A small library with few materials supporting primarily lower division introductory classes and they think a “PhD is desirable” for their librarians. Desirable for what? So their librarians can wonder why they spent years earning a PhD plus an MLS so they could end up copy cataloging, teaching BIs to bored students in 100-level classes, and checking out the books they had to physically process themselves in a community college library? This seems like a recipe for professional misery.

Then again, maybe they’re doing it because they think they can, or because they think the market is so tight that people with PhDs and MLSs will be dying to work at this tiny college. Or maybe they have a couple of candidates in mind, faculty spouses who have PhDs.

Or maybe – and here is the depressing part – librarian jobs in academic libraries will eventually start requiring more degrees than it takes to be a professor at the same institution, even when that degree would be utterly wasted and useless.

If so, I pity the future generations of librarians who have need a PhD plus an MLS to do low level library work, especially because I know it’ll really be PhDs who couldn’t get jobs so they got an MLS as well so they could at least make a living. It’s really not worth it. If it was, the salary wouldn’t say “not specified.”

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Comments

  1. Jennifer says:

    in my experience, “other duties as assigned” translates as “you’re scrubbing the bathrooms”

  2. My browser locked up when I tried to send this, so I’ll try again.

    I wonder if the supposed “ever-growing reserve army of unemployed or marginally employed PhDs who are available to staff courses in almost every conceivable field for far less than the minimum wage” has anything to do with it? (Not sure if I’m allowed to leave a URL here, but here’s the source for that quote: http://www.universityworldnews.com/article.php?story=20120515113834642 )

    If we’re truly churning out more PhDs than we need, I guess it’s remotely conceivable job recruiters are taking advantage of this, for even the tiniest of libraries out there. I guess the next logical question is “how big of a surplus of PhDs in library science is there?”

  3. will manley says:

    Can I just call you Dr. AL?

  4. John Maruskin says:

    What a lot of arrogant hogwash. You know you really ought to change the past participle, “annoyed,” in your byline to the adjective, “annoying,” just to make the purpose of your columns clear. Even if (you think) you are the “most successful, respected, and desirable librarian” of your generation (which makes me wonder what you’ve been smoking), what gives you the right to denigrate and mock the state of South Carolina, a community college, and a group of fellow librarians? Make my last phrase in the first sentence,”arrogant, bigoted hogwash.” Yes, librarians at small, rural libraries must be able to handle both intellectual and physical tasks. But why should that make us objects of scorn? We need to be pitied that we don’t have the leisure to spend our time composing self-aggrandizing delusions instead of actually educating and helping our community members so that they can hope to make it some day like big shots, like the Annoying Librarian and Will Manley, two Wheels whose words the world awaits. Yeah! While you two are on your thrones why don’t you consider the fact that some PhD’s and MLS recipients might actually find fulfillment in helping people. Since I’ll never read your column again, I guess this is my last chance to advise both you and Mr. Manley: GET OVER YOURSELVES!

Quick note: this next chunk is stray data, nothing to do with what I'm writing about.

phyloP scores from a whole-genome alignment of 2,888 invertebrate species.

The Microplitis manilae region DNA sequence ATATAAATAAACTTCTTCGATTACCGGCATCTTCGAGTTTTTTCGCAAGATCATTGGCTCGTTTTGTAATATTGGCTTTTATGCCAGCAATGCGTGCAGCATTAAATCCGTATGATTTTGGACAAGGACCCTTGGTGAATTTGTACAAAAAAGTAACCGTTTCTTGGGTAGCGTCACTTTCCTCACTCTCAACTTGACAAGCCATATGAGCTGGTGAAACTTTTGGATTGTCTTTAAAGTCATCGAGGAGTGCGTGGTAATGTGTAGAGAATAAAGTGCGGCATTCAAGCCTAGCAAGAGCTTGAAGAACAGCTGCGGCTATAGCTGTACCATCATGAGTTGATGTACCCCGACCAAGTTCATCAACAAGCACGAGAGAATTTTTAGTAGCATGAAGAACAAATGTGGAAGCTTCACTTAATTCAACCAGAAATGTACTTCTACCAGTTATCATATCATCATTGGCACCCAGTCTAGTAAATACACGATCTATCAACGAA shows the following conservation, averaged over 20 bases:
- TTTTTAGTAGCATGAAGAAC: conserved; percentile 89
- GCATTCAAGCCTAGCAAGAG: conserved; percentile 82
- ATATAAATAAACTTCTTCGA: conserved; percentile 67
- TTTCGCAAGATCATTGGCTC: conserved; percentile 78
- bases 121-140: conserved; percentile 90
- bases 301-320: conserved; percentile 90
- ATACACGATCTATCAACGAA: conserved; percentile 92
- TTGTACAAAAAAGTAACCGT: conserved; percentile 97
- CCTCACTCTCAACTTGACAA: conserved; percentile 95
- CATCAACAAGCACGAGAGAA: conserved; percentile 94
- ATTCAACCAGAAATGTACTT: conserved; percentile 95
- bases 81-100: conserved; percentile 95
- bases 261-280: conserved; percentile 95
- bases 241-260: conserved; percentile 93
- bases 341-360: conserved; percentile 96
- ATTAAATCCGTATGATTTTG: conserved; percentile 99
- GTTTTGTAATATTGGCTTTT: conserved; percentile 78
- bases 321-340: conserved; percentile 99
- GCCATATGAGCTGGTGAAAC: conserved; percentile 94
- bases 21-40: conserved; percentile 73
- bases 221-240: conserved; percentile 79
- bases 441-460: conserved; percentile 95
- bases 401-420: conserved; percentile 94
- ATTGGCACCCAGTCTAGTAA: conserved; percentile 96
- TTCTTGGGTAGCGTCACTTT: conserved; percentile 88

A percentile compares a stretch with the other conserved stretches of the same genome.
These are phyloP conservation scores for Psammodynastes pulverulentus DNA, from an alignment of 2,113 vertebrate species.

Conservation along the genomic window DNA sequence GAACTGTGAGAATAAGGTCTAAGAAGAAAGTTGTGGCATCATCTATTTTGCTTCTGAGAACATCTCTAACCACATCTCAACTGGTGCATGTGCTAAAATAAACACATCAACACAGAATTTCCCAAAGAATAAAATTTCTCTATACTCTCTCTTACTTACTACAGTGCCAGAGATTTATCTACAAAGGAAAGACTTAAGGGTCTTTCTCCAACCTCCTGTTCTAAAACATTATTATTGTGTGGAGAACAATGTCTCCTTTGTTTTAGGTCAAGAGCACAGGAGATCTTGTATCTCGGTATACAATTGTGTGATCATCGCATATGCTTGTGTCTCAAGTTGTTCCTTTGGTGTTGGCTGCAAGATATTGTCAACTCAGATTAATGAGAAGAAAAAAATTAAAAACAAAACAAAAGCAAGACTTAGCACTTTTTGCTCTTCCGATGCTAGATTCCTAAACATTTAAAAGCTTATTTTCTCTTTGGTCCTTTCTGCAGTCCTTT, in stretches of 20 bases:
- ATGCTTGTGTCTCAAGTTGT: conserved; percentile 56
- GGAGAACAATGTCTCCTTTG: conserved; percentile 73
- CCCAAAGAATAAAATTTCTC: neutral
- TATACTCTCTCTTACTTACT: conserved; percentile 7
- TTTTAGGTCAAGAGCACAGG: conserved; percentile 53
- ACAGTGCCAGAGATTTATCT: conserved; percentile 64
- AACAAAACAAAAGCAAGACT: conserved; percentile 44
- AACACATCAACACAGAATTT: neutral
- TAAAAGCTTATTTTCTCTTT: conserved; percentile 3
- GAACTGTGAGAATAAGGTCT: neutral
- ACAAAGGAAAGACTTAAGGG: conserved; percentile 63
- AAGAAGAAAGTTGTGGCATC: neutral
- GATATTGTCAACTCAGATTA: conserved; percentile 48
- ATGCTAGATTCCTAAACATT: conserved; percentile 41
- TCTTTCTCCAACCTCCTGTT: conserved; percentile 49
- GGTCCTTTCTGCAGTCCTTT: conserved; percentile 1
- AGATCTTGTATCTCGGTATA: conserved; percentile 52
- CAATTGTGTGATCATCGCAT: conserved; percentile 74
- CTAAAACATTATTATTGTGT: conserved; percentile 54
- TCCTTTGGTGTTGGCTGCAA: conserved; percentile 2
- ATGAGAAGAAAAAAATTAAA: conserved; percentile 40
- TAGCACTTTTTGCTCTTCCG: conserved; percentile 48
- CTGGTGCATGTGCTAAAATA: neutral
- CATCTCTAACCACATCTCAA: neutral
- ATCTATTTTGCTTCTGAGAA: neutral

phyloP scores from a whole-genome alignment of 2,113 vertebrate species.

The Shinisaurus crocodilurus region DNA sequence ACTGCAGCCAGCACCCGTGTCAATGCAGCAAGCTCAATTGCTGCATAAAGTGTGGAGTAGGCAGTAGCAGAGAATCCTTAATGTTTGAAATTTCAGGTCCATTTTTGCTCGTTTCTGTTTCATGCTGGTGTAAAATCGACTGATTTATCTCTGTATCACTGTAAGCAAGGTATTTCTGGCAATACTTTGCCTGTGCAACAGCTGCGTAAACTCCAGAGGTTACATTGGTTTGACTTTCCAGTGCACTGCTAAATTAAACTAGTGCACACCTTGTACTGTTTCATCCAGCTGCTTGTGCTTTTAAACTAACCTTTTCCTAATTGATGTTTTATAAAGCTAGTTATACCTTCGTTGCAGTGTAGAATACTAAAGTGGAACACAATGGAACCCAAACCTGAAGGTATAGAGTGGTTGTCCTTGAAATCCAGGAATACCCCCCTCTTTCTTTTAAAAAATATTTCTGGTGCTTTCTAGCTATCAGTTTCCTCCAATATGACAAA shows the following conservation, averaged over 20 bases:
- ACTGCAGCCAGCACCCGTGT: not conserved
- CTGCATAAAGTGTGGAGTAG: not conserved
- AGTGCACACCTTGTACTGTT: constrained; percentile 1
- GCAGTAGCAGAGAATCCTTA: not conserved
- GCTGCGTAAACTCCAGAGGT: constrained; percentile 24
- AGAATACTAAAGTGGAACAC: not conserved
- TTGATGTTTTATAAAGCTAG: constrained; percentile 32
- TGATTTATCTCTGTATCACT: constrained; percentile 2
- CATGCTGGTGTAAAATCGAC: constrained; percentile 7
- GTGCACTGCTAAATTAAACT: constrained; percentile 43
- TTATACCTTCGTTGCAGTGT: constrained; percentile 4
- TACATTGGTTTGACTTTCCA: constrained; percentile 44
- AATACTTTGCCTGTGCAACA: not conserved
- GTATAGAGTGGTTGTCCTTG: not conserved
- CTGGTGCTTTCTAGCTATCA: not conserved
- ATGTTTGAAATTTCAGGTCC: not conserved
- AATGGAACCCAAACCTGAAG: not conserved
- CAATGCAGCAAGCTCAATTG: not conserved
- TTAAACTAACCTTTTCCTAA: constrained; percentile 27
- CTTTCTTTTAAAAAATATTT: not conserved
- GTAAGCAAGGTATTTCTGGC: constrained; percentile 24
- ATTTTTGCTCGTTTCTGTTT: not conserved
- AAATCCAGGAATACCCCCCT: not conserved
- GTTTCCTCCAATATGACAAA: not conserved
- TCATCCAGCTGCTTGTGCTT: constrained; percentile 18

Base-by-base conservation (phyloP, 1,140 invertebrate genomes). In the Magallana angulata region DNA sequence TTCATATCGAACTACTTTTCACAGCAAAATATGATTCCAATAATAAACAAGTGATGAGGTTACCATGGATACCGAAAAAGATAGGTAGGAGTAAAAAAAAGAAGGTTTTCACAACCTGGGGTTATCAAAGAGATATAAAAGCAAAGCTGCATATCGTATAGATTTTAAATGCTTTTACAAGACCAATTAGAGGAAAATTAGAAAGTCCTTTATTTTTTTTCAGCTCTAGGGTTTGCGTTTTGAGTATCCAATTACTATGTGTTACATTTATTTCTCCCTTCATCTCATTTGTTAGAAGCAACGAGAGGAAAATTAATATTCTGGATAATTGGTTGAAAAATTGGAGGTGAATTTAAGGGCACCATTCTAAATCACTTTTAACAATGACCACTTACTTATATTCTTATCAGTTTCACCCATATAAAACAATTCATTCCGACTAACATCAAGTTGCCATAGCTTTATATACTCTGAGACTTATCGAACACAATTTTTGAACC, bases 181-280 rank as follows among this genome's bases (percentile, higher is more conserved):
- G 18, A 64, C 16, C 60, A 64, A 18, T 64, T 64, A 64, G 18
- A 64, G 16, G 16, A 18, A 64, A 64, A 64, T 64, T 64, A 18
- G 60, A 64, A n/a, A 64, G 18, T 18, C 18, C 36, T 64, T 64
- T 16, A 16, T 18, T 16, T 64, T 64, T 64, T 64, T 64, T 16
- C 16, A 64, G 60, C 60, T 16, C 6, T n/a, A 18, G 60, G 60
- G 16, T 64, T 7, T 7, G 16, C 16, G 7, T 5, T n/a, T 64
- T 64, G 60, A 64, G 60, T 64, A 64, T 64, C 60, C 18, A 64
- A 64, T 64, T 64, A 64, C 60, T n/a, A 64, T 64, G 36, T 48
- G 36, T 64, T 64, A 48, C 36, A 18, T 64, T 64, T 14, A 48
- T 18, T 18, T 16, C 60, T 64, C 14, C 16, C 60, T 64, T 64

• LibraryRose says:

      Most of my profs when I got my MLS didn’t have a PHD…why should someone in an entry level Libray job have one?

      Reading through the job posting makes me wonder if they merged two jobs…entry level library assistant and manager. The fact that these positions report to the director of the library seems strange.

  5. Marcita says:

    On top of the points mentioned by AL, what strikes me is that this is a tenured position. So you are a generalist in having to do the day-to-day in circ, processing, ILL, etc. But you also have to go for tenure which wants you to focus your research and writing. A PhD holder might be good at this part, but not so much at the generalist part. That’s why I no longer work in an academic library. They always want it both ways.

  6. MightyKasey says:

    Gosh, I just love job ads like this one that tell us everything that is wanted and nothing that is given. No mention of salary or benefits. Yes, there is a link for benefits that takes me to Beyond.com Career Network. There, I get to fill out an application form just to find out more info. Is it too much to ask employers to be upfront in their ads? Just asking and glad that I’m retired!